The Combined Effects of Increasing Temperature and CO2 on the Growth of C3 and C4 Annual Species

With CO2 levels predicted to rise in the future, several recent experiments have investigated the effects of increasing CO2 on plant growth and development. Studies on cool weather  C3 annual plants have demonstrated enhanced photosynthesis under elevated CO2 when other environmental factors remain constant. The ability to increase growth under elevated CO2 could be very beneficial for C3 crops, enhancing productivity and increasing yield. Warm weather C4 annual plants have generally been less responsive to increases in atmospheric CO2 levels, demonstrating similar levels for photosynthesis at various levels of CO2. However, studies have shown that increases in both temperature and CO2, a more realistic scenario, demonstrate an ecological advantage for C4 plants as the advantages of C3 plants decline with an increase in temperature. Rising CO2 is also expected to significantly affect the reproductive structures of both C3 and C4 plants, due to high temperature shocks during fertilization, inhibiting vital growth stages. Despite increasing literature on the effects of climate change on plants, few studies have examined the impacts of increased temperature and elevated CO2on weedy plants or grasses. In this study, Lee examined the effects of increased temperature, and increased temperature with elevated CO2on two annual species of C3 and C4 plants, Chenopodium album and Setaria viridis respectively. The author found that elevated temperature significantly                                                                                                                                                                                                                                                                                                                                                                                                                                                                              affects the biomass production in the reproductive stages and this effect may be enhanced for C3 plants. However, the disadvantages of warming are countered in the presence of elevated CO2 in C3 plants.—Taylor Jones
Lee, J.S., 2011. Combined effect of elevated CO2 and temperature on the growth and phenology of two annual C3 and C4 weedy species.  Agriculture, Ecosystems and Environment 140, 484-491.
          Lee assembled three experimental plots subjected to varying condition, the first being a control with ambient CO2and temperature. The second plot (T4) was subjected to a 4°C increase in temperature with ambient CO2 and the third plot (CT4) was subjected to a 4°C increase in temperature along with 1.8 times the ambient CO2level. The plots were rotated to minimize the effects of inadvertent variations in light, air temperature, and CO2 concentration. The biomass of the plants was estimated using the plant size index and was measured at two week intervals throughout the growing period. Leaf area and photosynthesis rates were also recorded. Emerging seedlings and flower number were counted after at least one seedling shoot extended 0.2 cm.
          Throughout this study, Lee found that seedling emergence and flowering times in C3 and C4plants were significantly advanced under T4 and CT4 conditions compared to the control, however the differences between these two conditions was relatively small. The date of emergence of C. albumseedlings was 27.0 and 24.3 days early in T4 and CT4 plots respectively, compared to the control. Also, the length of the flowering time increased significantly in T4 and CT4 scenarios compared to the control in S. viridis, but not in the C3plant. Lee concluded that since most of the differences were between the control and T4 or CT4 plots, plant phenology is likely affected more by the increase of temperature than the elevation of CO2. Also, the seedling emergence time of S. viridiswas more sensitive to increased temperature than that of C. album which could lead to serious implications for population establishment when seeds are competing for resources and space. The author concludes that C4 plants will have an advantage in this scenario due to the increased sensitivity to temperature.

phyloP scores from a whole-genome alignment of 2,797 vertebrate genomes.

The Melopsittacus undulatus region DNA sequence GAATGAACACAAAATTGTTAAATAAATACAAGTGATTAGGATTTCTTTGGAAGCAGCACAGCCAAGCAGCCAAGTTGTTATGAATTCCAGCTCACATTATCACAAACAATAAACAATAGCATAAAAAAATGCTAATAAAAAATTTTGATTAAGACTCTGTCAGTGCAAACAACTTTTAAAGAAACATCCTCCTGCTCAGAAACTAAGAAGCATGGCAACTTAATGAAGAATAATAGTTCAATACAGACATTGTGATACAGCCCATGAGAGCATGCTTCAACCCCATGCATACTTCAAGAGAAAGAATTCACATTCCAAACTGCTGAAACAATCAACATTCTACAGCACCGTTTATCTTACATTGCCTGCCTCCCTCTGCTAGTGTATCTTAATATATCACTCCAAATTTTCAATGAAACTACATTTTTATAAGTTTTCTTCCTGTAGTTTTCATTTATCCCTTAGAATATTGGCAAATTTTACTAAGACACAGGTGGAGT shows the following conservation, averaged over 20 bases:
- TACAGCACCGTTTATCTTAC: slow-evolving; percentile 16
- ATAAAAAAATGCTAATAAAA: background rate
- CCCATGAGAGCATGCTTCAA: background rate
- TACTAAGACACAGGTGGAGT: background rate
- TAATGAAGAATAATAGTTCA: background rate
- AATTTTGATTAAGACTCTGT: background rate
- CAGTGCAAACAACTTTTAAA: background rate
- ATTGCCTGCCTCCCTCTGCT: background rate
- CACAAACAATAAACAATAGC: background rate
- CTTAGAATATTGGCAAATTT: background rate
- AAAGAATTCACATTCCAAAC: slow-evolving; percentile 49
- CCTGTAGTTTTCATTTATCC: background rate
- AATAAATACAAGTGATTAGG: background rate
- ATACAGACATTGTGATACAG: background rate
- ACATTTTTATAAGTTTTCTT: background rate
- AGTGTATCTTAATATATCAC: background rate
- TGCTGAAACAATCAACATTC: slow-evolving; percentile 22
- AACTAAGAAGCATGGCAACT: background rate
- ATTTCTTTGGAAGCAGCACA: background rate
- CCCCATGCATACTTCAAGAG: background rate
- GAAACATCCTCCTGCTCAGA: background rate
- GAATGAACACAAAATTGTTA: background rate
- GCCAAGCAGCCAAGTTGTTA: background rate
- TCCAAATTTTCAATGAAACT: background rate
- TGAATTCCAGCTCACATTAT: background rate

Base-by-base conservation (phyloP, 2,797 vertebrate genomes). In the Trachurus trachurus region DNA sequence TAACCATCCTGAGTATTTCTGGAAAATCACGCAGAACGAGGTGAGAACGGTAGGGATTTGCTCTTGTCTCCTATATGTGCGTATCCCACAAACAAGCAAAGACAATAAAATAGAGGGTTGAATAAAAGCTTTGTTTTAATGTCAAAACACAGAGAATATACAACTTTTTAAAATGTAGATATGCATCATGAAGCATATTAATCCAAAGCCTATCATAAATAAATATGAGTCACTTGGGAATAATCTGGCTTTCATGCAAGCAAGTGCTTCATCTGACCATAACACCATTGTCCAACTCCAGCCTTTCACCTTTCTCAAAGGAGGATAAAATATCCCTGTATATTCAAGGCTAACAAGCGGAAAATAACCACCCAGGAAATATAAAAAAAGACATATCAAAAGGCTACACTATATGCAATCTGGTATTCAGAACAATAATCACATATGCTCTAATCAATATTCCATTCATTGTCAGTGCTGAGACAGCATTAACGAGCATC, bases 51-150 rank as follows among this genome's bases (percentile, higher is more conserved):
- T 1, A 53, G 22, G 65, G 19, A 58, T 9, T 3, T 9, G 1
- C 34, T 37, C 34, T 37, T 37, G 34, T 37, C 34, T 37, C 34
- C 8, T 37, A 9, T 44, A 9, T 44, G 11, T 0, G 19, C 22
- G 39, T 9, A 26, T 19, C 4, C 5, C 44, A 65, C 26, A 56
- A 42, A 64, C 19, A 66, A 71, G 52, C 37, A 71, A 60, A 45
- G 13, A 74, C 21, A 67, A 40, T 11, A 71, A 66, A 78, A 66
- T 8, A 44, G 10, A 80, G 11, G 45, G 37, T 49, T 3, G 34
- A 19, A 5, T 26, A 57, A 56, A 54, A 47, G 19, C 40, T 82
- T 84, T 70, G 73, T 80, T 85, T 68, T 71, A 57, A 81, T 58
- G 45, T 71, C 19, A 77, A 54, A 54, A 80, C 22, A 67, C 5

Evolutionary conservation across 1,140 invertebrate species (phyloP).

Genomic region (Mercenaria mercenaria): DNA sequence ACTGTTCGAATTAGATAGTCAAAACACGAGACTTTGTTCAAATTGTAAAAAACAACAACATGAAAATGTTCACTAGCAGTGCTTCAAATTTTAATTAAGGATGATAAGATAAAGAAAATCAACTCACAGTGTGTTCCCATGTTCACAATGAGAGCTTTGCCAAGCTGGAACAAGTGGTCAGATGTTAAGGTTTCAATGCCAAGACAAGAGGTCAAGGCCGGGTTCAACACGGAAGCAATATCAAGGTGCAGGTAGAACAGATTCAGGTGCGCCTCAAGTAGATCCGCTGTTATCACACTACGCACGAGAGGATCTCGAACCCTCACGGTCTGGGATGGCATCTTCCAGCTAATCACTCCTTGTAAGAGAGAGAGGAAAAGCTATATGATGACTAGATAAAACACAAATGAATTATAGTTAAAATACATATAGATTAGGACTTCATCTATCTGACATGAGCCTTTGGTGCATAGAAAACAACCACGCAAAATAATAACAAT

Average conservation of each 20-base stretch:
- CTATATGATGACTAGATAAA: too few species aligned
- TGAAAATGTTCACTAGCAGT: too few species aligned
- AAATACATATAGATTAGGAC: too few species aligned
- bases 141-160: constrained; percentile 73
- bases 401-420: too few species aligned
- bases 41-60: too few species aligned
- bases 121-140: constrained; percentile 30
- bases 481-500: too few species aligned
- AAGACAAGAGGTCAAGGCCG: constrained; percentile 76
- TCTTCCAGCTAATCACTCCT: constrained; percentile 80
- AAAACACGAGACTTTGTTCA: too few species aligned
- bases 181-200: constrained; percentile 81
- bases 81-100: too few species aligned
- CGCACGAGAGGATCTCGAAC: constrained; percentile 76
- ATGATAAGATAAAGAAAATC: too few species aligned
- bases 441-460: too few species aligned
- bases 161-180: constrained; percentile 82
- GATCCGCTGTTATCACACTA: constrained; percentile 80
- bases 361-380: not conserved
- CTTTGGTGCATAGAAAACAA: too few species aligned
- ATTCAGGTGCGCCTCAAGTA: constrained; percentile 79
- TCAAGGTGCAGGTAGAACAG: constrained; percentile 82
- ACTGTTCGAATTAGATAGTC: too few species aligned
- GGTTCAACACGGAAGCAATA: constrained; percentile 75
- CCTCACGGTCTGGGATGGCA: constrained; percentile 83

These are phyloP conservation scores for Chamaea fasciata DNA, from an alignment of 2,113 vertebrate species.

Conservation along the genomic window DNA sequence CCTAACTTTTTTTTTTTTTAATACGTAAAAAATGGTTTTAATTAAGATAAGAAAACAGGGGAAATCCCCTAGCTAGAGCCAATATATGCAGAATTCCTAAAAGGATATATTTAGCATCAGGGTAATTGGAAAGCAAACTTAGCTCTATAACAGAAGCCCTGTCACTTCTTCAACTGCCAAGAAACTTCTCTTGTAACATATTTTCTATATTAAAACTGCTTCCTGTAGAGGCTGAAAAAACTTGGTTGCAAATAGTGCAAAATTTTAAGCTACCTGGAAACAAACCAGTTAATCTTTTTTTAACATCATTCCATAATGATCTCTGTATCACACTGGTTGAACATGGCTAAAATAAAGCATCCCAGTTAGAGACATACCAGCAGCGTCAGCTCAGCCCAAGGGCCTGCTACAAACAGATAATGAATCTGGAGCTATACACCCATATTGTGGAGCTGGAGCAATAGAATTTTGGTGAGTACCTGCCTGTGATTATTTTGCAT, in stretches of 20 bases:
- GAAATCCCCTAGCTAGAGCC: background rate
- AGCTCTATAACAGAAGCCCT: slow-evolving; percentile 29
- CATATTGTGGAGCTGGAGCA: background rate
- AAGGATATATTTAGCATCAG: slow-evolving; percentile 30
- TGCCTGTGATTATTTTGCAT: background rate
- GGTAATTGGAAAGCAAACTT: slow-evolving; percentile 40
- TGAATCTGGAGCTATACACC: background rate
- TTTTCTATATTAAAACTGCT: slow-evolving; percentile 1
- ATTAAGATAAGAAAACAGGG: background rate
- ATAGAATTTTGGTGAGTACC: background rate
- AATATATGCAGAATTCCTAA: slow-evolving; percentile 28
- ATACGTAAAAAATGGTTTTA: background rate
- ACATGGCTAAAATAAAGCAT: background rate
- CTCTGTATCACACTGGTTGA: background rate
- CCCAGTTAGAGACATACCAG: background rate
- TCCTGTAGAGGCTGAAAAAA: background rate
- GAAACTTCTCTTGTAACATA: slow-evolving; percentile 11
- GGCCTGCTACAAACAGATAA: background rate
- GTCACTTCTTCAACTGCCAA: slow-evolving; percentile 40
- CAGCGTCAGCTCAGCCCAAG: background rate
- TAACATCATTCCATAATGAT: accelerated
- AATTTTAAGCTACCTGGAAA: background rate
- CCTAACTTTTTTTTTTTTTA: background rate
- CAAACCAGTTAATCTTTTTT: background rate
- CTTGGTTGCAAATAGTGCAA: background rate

Throughout the growth stages, the mean temperatures in the plots subjected to elevated temperature remained approximately equal, indicating that the temperatures during critical growth stages were about the same for C3 and C4 plants. The changes in temperature were accounted for by advancing plant phenology. However, these conditions of ideal light and temperature are not realistic and changing plant phenology also affects the solar radiation intensity. Lee determined that accumulated solar radiation decreased by 19% and 16.1% in C3 and C4 plants respectively in T4 conditions and this decrease in solar radiation led to decreases in biomass production. It is likely that these decreases in biomass production would be compensated for in an increased temperature and CO2 environment.
          The effect of elevated CO2seemed to be greater when coupled with increases in temperature, which led to a significant increase in photosynthesis in C3 plants. In this study, elevated CO2 levels and temperature increased the rate of photosynthesis in C3 plants and increased biomass production when compared to ambient conditions. Increased temperature did not significantly affect the biomass production of C4 plants, maintaining their advantage in T4 and CT4 conditions as a result of resistance to increasing temperature and CO2. Based on this study, C3 plants are predicted to have an advantage under future global warming conditions as they can avoid the detrimental effects of high temperatures during the vegetative growth stage by flourishing under increased CO2

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